Women can and do have bleeding disorders. Despite long-standing misconceptions about bleeding disorders in women, women’s voices and experiences are now being taken more seriously.
Symptoms of bleeding disorders in women
You may have a bleeding disorder if you have one or more of the following symptoms:
- Heavy menstrual periods
- Bleeding for more than 7 days, from the time it began until it stopped
- Flooding or gushing of blood, limiting daily activities such as work, exercise or social activities
- Passing clots that are bigger than a quarter
- Changing tampon and/or pad every 2 hours or less on heaviest day
- Being told you are “low in iron” or have anemia
- Having bleeding symptoms and someone in your family has a bleeding disorder, such as von Willebrand disease, or a clotting factor deficiency, such as hemophilia
- Heavy bleeding from dental surgery, other surgery, or childbirth.
- Frequent nose bleeds that last longer than 10 minutes
- Bleeding from cuts lasting longer than 5 minutes
- Easy bruising (weekly, raised and larger than a quarter)
If you have one or more of these symptoms, talk to your doctor or other healthcare professional.
The most common bleeding disorder in women and girls is von Willebrand disease (VWD). It affects up to 1% of the U.S. population.1 VWD is an inherited bleeding disorder. It is caused by a defect in or deficiency of von Willebrand factor, a protein the blood needs for clotting. VWD affects men and women equally, but women can have more symptoms due to heavy menstrual bleeding (periods.)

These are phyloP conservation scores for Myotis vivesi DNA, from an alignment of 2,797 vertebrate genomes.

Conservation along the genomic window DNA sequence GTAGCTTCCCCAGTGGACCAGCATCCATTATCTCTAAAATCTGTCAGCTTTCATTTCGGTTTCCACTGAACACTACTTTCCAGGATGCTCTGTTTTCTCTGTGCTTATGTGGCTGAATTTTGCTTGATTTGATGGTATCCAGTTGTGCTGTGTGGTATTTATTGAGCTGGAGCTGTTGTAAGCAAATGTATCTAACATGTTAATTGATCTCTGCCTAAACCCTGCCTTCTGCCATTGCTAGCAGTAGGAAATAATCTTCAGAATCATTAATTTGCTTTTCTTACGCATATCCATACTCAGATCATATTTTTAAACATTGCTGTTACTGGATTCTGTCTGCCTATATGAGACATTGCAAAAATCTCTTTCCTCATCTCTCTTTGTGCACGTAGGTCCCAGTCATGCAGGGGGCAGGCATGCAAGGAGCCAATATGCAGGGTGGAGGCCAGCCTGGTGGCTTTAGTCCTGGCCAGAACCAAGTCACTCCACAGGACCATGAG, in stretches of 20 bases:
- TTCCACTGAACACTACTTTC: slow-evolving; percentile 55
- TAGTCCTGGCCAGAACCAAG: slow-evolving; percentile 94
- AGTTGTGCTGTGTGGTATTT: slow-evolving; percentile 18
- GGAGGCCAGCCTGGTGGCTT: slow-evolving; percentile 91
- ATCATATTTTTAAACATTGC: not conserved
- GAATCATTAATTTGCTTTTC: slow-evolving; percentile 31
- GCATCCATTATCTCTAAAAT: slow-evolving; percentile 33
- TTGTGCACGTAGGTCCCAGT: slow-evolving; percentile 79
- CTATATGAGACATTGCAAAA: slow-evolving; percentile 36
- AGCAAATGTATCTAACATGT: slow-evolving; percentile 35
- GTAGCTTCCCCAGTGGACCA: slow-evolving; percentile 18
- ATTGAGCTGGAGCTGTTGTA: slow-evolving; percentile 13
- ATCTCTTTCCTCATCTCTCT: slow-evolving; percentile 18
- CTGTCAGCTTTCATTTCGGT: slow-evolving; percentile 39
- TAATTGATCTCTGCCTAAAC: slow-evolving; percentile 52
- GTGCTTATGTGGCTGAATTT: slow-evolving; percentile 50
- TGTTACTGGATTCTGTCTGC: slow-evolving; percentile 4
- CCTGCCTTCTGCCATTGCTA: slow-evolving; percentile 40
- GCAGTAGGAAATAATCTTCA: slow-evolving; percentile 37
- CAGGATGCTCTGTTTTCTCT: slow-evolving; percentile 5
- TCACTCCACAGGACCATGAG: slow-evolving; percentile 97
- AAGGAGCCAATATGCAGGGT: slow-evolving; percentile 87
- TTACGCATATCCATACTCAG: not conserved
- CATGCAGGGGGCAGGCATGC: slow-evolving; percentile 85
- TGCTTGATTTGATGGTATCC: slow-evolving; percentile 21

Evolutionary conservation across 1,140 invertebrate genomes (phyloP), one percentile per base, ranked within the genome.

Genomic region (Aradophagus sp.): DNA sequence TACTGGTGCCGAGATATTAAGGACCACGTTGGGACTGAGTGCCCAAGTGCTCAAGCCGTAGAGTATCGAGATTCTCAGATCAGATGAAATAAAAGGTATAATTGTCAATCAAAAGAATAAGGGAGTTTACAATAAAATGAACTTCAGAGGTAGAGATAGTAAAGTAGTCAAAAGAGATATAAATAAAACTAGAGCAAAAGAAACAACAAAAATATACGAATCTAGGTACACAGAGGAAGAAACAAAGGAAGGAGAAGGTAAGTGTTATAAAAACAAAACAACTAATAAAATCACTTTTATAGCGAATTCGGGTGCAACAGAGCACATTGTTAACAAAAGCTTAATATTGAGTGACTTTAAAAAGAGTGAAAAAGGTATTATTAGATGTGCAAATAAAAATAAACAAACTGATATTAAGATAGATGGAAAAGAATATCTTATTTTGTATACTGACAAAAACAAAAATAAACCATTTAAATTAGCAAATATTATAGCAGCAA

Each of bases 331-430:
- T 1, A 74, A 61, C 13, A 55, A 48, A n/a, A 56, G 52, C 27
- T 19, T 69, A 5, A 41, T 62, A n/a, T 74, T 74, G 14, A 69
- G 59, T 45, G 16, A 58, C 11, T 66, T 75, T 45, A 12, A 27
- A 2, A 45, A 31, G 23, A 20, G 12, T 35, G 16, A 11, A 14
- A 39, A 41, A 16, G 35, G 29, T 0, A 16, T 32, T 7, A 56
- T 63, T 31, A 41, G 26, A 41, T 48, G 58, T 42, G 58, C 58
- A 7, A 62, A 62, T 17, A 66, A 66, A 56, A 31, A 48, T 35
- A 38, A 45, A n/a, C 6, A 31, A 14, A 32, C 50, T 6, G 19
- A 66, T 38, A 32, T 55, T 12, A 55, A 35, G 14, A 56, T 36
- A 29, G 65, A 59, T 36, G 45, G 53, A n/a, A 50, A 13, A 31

Women and girls can also have mild hemophilia. Women who carry the gene for hemophilia can have factor levels that are low, resulting in a diagnosis of mild hemophilia. Sometimes these women are referred to as “symptomatic carriers.” There are many rare factor disorders (link), including factor I, II, VI, VII, XI and XIII deficiency that affect men and women equally.
Although men and women with bleeding disorders have similar symptoms, such as bleeds into joints and tissues, women can experience added complications during menstruation, pregnancy, labor and delivery. Some doctors are not familiar with bleeding disorders in women, resulting in many of women going undiagnosed or misdiagnosed. Women with undiagnosed and untreated bleeding disorders risk serious complications.
If you have symptoms of a bleeding disorder, it is important to get a proper diagnosis and treatment from a specialist, called a hematologist. In the U.S., there is a network of hemophilia treatment centers (HTCs) that provide comprehensive care to patients with hemophilia and other bleeding disorders, and even some that have specialty services for women and girls. HANDI, our information resource center, can provide information on bleeding disorders and the nearest HTC.